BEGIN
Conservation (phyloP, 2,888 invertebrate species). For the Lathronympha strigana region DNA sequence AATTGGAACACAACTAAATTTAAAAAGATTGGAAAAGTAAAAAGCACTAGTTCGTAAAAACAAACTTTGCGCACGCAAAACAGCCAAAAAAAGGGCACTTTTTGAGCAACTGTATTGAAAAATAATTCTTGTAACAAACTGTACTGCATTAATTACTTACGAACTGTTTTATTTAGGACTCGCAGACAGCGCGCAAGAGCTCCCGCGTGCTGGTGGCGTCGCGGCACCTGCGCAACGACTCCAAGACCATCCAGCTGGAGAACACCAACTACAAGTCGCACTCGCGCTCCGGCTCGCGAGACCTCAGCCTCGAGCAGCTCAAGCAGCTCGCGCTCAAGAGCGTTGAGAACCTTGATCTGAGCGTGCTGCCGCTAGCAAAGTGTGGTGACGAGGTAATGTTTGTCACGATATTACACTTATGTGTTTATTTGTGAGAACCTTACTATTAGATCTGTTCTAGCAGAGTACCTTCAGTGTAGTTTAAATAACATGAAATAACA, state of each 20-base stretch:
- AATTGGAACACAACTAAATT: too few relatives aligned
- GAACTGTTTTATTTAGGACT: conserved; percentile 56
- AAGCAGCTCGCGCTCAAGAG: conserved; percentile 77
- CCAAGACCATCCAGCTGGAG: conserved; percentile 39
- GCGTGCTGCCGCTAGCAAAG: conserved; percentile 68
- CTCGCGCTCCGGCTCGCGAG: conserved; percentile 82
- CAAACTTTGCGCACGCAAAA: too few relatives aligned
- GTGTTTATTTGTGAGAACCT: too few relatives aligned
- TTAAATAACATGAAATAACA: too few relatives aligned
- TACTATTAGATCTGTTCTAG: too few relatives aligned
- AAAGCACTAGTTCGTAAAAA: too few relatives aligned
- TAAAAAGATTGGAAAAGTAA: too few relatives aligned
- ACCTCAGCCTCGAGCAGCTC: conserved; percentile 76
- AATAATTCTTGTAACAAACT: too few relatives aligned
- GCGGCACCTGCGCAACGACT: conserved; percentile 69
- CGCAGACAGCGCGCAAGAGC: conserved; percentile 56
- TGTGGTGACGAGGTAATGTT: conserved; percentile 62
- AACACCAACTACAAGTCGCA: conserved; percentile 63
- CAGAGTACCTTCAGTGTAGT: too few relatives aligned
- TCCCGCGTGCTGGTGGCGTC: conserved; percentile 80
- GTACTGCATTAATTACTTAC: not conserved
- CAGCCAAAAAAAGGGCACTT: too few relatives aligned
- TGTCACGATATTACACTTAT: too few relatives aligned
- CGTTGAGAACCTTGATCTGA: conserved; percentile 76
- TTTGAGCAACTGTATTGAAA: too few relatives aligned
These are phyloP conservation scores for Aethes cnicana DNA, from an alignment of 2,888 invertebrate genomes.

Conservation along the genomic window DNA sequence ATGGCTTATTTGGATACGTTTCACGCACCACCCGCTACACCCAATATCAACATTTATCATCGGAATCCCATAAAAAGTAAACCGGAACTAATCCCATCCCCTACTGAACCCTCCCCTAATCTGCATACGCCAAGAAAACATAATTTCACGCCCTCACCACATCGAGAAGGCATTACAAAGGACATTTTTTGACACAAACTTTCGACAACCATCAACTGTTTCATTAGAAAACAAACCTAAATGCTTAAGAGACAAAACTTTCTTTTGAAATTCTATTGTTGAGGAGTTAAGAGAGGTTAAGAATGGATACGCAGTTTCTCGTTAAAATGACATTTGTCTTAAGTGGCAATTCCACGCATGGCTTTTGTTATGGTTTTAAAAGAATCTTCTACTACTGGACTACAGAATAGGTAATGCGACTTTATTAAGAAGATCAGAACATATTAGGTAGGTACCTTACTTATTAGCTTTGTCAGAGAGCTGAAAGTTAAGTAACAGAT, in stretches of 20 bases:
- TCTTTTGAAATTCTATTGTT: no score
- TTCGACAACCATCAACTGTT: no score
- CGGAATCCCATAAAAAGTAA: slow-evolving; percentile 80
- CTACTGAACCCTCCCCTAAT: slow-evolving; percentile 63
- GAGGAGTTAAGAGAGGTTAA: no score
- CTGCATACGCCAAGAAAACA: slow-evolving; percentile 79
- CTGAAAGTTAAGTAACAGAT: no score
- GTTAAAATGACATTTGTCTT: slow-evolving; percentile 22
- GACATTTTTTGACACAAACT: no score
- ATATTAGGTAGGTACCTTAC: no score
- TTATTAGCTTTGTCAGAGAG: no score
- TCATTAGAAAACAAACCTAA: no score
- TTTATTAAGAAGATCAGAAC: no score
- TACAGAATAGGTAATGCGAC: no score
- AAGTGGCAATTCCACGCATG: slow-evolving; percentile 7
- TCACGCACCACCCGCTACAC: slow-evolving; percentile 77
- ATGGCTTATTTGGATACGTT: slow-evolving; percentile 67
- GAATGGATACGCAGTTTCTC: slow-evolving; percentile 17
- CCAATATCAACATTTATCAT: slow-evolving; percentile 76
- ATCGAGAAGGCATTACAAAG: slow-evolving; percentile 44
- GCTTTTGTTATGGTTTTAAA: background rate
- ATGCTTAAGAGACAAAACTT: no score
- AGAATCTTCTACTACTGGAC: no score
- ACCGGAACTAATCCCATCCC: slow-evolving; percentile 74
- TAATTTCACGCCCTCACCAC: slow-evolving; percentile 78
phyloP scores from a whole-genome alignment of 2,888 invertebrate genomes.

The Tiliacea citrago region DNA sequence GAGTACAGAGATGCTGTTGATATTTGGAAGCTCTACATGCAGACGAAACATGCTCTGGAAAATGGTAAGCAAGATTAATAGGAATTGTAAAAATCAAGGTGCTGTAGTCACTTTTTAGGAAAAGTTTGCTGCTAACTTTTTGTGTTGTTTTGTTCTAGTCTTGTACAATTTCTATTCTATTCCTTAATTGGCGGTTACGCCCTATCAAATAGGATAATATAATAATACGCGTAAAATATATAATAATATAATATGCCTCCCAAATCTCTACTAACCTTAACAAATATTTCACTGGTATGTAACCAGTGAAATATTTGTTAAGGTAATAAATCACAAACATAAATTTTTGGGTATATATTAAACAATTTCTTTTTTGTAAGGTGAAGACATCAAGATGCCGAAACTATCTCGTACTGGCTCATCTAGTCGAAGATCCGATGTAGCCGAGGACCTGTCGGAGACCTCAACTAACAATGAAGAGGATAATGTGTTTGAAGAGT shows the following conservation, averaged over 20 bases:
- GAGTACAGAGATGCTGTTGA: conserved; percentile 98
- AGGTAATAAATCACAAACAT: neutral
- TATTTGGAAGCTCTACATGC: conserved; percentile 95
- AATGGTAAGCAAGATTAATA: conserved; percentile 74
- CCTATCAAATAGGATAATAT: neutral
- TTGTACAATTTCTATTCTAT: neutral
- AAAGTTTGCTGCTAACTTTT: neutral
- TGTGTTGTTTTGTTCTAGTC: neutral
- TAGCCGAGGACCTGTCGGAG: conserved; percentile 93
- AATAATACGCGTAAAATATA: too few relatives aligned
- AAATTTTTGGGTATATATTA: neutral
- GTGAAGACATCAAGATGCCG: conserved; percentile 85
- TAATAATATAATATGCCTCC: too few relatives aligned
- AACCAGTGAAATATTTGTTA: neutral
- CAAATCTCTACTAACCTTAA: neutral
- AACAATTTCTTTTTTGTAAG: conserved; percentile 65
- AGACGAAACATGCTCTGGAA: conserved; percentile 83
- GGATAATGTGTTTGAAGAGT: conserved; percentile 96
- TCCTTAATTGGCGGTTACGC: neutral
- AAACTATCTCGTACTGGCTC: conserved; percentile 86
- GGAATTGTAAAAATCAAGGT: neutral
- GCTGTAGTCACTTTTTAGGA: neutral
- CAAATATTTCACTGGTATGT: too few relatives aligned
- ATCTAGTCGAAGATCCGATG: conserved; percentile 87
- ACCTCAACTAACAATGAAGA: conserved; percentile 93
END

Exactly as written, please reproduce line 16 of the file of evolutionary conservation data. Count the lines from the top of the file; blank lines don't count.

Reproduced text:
- GCGGCACCTGCGCAACGACT: conserved; percentile 69